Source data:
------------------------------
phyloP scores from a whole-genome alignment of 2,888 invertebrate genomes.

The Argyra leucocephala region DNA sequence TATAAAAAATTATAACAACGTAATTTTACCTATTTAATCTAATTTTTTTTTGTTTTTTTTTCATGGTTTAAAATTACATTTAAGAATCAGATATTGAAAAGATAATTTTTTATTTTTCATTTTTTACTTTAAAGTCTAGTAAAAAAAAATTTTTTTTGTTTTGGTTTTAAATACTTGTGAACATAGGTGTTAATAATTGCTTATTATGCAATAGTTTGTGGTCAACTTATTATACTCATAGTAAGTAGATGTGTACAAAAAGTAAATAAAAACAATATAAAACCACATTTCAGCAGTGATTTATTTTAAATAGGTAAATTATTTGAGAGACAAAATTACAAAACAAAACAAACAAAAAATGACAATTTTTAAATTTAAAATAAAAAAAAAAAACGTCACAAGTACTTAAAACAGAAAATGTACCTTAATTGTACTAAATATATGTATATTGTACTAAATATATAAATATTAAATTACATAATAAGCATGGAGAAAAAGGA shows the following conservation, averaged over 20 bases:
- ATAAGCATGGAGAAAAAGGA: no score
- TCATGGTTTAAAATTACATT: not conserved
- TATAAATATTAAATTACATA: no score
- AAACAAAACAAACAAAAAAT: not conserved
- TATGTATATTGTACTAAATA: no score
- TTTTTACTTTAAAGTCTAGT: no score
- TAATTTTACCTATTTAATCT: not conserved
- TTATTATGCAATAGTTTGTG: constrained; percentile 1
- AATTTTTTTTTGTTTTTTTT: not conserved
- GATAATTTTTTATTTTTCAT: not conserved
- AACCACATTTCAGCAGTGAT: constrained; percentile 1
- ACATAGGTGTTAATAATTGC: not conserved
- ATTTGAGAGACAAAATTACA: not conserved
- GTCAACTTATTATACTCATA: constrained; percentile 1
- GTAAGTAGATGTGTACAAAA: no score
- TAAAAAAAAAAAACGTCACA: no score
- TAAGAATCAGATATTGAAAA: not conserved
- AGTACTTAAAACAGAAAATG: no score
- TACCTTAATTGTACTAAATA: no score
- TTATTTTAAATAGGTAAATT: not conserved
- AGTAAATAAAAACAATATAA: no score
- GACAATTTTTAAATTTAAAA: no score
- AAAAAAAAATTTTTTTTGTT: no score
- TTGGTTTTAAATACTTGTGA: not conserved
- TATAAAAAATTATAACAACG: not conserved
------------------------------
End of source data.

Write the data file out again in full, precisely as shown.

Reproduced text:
phyloP scores from a whole-genome alignment of 2,888 invertebrate genomes.

The Argyra leucocephala region DNA sequence TATAAAAAATTATAACAACGTAATTTTACCTATTTAATCTAATTTTTTTTTGTTTTTTTTTCATGGTTTAAAATTACATTTAAGAATCAGATATTGAAAAGATAATTTTTTATTTTTCATTTTTTACTTTAAAGTCTAGTAAAAAAAAATTTTTTTTGTTTTGGTTTTAAATACTTGTGAACATAGGTGTTAATAATTGCTTATTATGCAATAGTTTGTGGTCAACTTATTATACTCATAGTAAGTAGATGTGTACAAAAAGTAAATAAAAACAATATAAAACCACATTTCAGCAGTGATTTATTTTAAATAGGTAAATTATTTGAGAGACAAAATTACAAAACAAAACAAACAAAAAATGACAATTTTTAAATTTAAAATAAAAAAAAAAAACGTCACAAGTACTTAAAACAGAAAATGTACCTTAATTGTACTAAATATATGTATATTGTACTAAATATATAAATATTAAATTACATAATAAGCATGGAGAAAAAGGA shows the following conservation, averaged over 20 bases:
- ATAAGCATGGAGAAAAAGGA: no score
- TCATGGTTTAAAATTACATT: not conserved
- TATAAATATTAAATTACATA: no score
- AAACAAAACAAACAAAAAAT: not conserved
- TATGTATATTGTACTAAATA: no score
- TTTTTACTTTAAAGTCTAGT: no score
- TAATTTTACCTATTTAATCT: not conserved
- TTATTATGCAATAGTTTGTG: constrained; percentile 1
- AATTTTTTTTTGTTTTTTTT: not conserved
- GATAATTTTTTATTTTTCAT: not conserved
- AACCACATTTCAGCAGTGAT: constrained; percentile 1
- ACATAGGTGTTAATAATTGC: not conserved
- ATTTGAGAGACAAAATTACA: not conserved
- GTCAACTTATTATACTCATA: constrained; percentile 1
- GTAAGTAGATGTGTACAAAA: no score
- TAAAAAAAAAAAACGTCACA: no score
- TAAGAATCAGATATTGAAAA: not conserved
- AGTACTTAAAACAGAAAATG: no score
- TACCTTAATTGTACTAAATA: no score
- TTATTTTAAATAGGTAAATT: not conserved
- AGTAAATAAAAACAATATAA: no score
- GACAATTTTTAAATTTAAAA: no score
- AAAAAAAAATTTTTTTTGTT: no score
- TTGGTTTTAAATACTTGTGA: not conserved
- TATAAAAAATTATAACAACG: not conserved